You see, Muslims have an ideal. Part of their ideal is to follow what they call the example of the prophet, the Sunna of the prophet. So at an individual level, a human being who wants to perfect himself or herself looks to the tradition of the prophet, his individual practice, and tries to emulate the prophet as much as possible.
There is also a collective subliminal ambition that Muslims have, that at a collective level, they also embody the ideals of the community that the prophet developed in Medina. So when Muslims today speak of the attempt to establish an Islamic state, what they are really saying is that they would like to have a community that lives in accordance with the ideals, the relationships, the social contract, which the prophet had developed in Medina with his companions and how they had this amongst each other. ...

In what ways do Western values, morals, and cultural practices, intrude upon, and [in what ways] are they at variance with Islamic ideals?

I think there are two aspects to this question, in the broader sense of the word. There is Western values regarding governance; Western values regarding separation of powers; Western notions regarding what the role of government is in society; Western notion in terms of democratic institutions and principles and ideas. And to a large extent, Muslims are very enamored of these systems, and would like to implement them in their own societies ... because these principles and norms are completely in sync with the principles of the Quran and the teachings of the prophet. Muslims would like very much to implement these norms within their societies.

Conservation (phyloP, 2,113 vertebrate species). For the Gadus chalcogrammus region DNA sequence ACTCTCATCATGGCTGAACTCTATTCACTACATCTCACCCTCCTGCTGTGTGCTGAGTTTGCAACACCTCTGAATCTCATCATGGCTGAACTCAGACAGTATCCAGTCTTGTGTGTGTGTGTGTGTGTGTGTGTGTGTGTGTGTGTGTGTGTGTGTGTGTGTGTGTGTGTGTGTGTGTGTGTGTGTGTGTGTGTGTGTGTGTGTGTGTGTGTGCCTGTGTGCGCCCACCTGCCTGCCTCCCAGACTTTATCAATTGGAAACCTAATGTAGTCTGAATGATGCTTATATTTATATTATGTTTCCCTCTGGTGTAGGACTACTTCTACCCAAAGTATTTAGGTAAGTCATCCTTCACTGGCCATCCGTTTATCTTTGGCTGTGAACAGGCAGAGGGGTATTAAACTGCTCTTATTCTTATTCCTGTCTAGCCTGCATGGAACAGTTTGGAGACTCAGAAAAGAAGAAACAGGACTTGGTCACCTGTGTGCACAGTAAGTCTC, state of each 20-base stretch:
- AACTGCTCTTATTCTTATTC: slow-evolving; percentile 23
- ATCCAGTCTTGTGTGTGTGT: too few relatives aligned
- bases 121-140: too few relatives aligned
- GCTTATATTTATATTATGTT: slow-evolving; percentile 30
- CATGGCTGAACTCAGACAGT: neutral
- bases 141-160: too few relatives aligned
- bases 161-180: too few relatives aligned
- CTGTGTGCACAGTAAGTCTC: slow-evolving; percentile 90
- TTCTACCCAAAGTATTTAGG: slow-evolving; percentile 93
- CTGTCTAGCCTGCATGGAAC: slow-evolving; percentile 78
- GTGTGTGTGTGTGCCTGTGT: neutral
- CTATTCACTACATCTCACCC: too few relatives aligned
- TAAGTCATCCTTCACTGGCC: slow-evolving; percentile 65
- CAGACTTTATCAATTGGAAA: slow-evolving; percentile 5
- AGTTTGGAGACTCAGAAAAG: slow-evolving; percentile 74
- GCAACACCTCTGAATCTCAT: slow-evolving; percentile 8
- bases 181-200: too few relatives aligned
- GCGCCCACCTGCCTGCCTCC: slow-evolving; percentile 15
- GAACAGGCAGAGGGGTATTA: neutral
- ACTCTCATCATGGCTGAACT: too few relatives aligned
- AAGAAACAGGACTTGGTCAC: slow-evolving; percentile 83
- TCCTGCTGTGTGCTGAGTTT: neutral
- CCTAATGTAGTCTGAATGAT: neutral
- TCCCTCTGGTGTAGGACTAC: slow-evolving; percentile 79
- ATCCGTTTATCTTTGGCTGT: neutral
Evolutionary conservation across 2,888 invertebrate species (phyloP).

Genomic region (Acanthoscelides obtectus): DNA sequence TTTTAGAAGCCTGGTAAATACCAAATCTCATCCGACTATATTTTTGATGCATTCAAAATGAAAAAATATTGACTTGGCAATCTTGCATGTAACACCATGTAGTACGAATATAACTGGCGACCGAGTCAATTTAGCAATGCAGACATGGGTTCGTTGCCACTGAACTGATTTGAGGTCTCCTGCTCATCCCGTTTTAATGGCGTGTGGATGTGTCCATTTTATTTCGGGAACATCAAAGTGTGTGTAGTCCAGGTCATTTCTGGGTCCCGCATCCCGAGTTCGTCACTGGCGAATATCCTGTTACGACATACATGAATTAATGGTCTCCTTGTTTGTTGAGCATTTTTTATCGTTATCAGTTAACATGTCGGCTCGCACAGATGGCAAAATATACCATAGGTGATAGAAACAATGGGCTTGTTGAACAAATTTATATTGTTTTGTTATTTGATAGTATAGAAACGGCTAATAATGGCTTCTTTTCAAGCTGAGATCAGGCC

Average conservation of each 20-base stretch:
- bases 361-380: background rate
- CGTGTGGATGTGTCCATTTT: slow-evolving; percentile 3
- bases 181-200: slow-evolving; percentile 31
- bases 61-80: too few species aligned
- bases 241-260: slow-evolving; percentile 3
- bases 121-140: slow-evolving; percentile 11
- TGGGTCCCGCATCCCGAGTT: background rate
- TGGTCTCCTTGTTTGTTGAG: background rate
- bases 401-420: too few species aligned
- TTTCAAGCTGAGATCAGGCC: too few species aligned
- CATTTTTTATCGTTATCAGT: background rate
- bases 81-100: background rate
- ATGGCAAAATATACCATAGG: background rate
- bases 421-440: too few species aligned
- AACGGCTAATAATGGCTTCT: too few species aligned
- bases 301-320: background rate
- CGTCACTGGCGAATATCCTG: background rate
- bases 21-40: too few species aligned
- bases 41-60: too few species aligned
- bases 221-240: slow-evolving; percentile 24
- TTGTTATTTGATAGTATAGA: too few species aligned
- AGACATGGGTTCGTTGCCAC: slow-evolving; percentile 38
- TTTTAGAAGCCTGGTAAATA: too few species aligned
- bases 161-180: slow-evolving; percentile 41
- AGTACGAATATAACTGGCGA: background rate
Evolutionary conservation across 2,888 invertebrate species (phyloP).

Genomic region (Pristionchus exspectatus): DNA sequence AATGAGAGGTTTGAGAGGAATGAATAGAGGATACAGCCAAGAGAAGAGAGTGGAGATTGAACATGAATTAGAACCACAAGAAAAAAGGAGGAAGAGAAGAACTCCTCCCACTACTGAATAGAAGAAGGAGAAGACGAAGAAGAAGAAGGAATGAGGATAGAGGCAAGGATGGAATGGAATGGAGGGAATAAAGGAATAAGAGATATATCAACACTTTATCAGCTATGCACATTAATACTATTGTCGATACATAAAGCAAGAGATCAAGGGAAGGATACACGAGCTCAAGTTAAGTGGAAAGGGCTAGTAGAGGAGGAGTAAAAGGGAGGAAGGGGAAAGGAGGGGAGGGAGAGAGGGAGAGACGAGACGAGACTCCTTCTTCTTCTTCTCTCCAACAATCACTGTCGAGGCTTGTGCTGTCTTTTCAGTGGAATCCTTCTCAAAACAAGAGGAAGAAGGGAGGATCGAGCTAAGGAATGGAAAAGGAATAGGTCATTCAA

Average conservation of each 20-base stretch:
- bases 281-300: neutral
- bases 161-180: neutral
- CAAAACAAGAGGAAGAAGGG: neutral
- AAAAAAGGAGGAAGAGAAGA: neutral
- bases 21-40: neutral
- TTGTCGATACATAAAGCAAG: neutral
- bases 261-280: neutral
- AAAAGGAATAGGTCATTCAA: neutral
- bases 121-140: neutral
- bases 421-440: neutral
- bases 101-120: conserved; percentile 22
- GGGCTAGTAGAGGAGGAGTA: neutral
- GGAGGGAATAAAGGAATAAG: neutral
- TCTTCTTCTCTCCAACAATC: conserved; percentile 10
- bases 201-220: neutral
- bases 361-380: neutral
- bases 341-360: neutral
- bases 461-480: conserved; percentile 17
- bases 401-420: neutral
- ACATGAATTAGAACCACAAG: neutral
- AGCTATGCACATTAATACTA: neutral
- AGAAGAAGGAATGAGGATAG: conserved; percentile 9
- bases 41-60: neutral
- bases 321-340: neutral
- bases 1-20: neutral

When you come to speak about things like behavioral norms, gender relationships, or the kind of things that people will do, this is a separate issue. And there is another aspect of the West, and that is the attitude of the West towards the non-Western countries, in terms of trying to be presumptuous in telling them how they should even live their lives in ways that they are not accustomed to -- like modes of dress, for instance. In the 1930s, when the first shah of Iran forced his soldiers at bayonet point to force Iranian women to take off the chador, for instance.
People don't like to be told how to dress. This is a matter of personal individual conscience. Even we here in the West do not insist that our students in public schools wear uniforms. We give them that level of freedom. People do not like to be told how to do certain things in their personal lives.

What are the key differences between being a Muslim in America and being a Muslim in the Muslim world?
There are many aspects to that. There is the political aspect, the sociological aspect, the social and family aspect, the economic aspect. So there are many aspects to the to the difference between living in a Muslim country as a native especially, and living in this country. ...
If I were to look at maybe the broadest difference: there is a sense of freedom in the United States. So one practices one's faith in the United States as an act of deliberate choice. If you are not [doing so, it's] not so much because of social pressure. There may be a certain amount of social pressure. But at a certain point in one's life, one is relatively free to live one's life as one chooses in this country.
And that sense of freedom makes one's religiosity or the defining lines of one's religiosity much sharper. Religion is a much more personal thing here. It is also a deeper experience within the personal envelope. One is forced to attach oneself to one's religion in a personally deeper way in terms of the existential issues -- it has to be anchored on a much deeper existential foundation.
Another aspect about living in the United States is that one experiences a lot of negative media attention to one's Islamicity. And that has resulted, and can result in a reaction one way or the other by many people. Many Muslims feel in this country like the Christians did in Rome when they were fed to the lions. And here the lions are the media. We hope that perhaps things will change in the United States, as they did in Rome, as well.
Source : Frontline : Muslims

No comments: